The University of Findlay’s College of Pharmacy is seeking new ways to train its students for the situations they will encounter after graduation. The college’s newest teaching tool involves a robotic, high-tech patient simulator known as SIM Man, which simulates a real patient.
“To be able to simulate real life in the lab is hard,” says John Stanovich, R.Ph., assistant dean of the College of Pharmacy.
The SIM Man allows the college to expose students to real-world situations. The robotic patient is as close to a human as possible.
The SIM Man is capable of an impressive array of bodily functions. Upon command, SIM Man:
- bleeds from bodily wounds;
- secretes and responds to radiological and biological agents;
- blinks, cries and performs other eye signs; and
- responds to drugs administered based on different scenarios.
The SIM Man is programmed for use in an almost endless spectrum of possibilities.
In addition, all activities are monitored by cameras in both the set-up hospital room and sensors within the robot.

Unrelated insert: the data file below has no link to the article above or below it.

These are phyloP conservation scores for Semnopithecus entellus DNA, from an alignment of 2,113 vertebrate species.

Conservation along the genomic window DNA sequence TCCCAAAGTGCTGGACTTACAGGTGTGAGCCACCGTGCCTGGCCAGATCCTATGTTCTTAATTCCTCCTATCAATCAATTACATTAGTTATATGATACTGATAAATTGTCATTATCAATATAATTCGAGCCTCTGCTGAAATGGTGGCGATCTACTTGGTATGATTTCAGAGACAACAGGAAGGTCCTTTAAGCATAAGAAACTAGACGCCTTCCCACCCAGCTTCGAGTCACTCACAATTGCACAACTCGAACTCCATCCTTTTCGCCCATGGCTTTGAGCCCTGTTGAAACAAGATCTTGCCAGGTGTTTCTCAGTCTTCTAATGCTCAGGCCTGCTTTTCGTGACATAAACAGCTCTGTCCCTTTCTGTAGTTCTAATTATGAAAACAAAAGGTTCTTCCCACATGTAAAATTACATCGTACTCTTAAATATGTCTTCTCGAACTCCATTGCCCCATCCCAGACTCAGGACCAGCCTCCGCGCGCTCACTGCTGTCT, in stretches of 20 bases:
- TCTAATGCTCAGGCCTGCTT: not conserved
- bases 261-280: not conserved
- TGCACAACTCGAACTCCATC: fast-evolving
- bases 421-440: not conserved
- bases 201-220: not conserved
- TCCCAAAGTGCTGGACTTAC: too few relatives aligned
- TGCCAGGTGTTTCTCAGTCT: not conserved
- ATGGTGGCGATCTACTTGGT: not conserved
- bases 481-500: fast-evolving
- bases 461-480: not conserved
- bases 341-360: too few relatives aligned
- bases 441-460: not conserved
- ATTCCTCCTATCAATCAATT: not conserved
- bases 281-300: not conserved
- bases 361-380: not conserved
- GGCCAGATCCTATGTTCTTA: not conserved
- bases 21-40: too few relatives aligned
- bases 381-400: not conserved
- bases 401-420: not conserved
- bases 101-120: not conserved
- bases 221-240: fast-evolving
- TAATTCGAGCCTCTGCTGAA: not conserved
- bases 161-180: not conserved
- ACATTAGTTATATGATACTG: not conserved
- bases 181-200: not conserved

“Simple mistakes can happen. These real-life situations help students prepare for dealing with patients and help to reduce the number of errors,” said Stanovich.
The SIM Man is still new, and the College of Pharmacy faculty continue to find new methods for providing in-depth training for its students. Oftentimes, they create a scenario where the SIM Man is a patient sent to an emergency room. The students are told only where the patient is feeling pain.
Students must diagnose the SIM Man based on an examination. Occasionally, volunteer actors are brought in to play the part of the patient’s family or friends. Students get the opportunity to question these actors in order to aid them in the examination. The project ends with a full review and evaluation of the students’ work.
The SIM Man uses highly advanced technology, which can pose a variety of challenges. Despite its many functions, there is a steep learning curve for programming new scenarios into the simulator’s database. According to Stanovich, the College of Pharmacy continually trains its faculty to operate the SIM Man.
The high-tech simulator costs more than $80,000 and requires an extensive investment in time and training. However, pharmacy students get a competitive advantage in their career preparation from the use of the SIM Man.
“The possibilities with SIM Man go beyond the typical classroom setting and offer an experience to students that nothing else can compare with,” said Brean McDowell, sixth-year pharmacy major.
By Evan Rowland